It’s time again for “Dear Wendy Updates,” a feature where people I’ve given advice to in the past let us know whether they followed the advice and how they’re doing today. After the jump, we hear from “Second to Church,” who felt second place (at best) to her boyfriend’s job at his church. “I understand that his job is his passion, but when I attempt to make plans he is always busy or can’t commit 100%. Just this week he cancelled on our plans because he has a new church group.” She said she saw him at most once a week and wondered how to broach the topic of needing more of his time without coming off as, well, needy. After the jump, find out whether she figured out a way.
First off, thank you for publishing my letter; the advice/ideas that were given to me were awesome and were certainly helpful. However, about a week or so after I received all the advice and attempted to put it to use, he dumped me. He told me that “the timing wasn’t right” and that “maybe in a year or so it would be better”. I was (and still am, I suppose) devastated. In one fatal blow he dumped our relationship and our years’ long friendship. It’s even worse because we have three classes together this semester and he won’t look at me or talk to me. I didn’t expect this to be his solution (I say his because he wouldn’t listen to me when I tried to explain what we could do to fix our relationship). I can harbor a guess that the comments will simply say he is being extremely selfish, and they are absolutely right.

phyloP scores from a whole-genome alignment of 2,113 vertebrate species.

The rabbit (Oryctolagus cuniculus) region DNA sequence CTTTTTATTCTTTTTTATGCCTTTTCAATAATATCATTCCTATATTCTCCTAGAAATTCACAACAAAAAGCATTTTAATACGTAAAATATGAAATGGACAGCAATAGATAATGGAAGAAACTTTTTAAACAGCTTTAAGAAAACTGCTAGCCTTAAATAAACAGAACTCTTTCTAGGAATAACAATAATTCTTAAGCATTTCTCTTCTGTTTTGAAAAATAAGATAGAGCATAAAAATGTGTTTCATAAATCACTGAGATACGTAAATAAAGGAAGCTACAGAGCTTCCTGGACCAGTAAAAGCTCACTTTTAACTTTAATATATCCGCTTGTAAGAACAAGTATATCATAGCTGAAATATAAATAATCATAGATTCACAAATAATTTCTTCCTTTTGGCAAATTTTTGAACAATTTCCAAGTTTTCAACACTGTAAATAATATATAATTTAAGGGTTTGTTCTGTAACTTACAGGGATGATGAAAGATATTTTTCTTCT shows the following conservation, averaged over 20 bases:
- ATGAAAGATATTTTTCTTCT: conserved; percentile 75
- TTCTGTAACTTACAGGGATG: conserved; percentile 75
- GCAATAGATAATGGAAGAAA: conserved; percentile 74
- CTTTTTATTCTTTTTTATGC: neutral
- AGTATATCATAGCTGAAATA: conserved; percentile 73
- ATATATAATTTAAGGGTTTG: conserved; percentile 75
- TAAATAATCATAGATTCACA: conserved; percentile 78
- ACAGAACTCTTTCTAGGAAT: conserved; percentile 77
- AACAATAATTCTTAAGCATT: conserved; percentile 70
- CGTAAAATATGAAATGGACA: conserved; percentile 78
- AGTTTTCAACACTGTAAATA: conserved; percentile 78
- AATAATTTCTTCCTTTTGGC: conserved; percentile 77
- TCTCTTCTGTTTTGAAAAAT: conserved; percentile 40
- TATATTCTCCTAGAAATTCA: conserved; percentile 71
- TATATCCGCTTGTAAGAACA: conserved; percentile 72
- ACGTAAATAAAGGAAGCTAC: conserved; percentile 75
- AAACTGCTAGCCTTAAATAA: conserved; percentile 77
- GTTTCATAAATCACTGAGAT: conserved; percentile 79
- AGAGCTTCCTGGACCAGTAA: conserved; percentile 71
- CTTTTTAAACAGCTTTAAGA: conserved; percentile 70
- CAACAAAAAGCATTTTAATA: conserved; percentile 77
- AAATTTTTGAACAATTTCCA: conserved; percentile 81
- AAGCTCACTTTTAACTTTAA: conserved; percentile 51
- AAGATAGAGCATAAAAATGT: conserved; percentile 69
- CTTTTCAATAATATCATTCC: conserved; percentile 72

Bitterness aside, thank you again for publishing my letter. I’m sure one day I’ll be thankful that he dumped me and spared me of a lifetime of being second place, but now is not the moment— Second No More
If the guy doesn’t even have the decency to look you in the face when he sees you in class, and he never had time for you when you were a couple, then I’d say you probably dodged a bullet on this one. I know it’s hard to see it that way now, but I promise that his breaking up with you was not a “fatal blow.” Hang in there; it gets better.
If you’re someone I’ve given advice to in the past, I’d love to hear from you, too. Email me at email@example.com with a link to the original post, and let me know whether you followed the advice and how you’re doing now.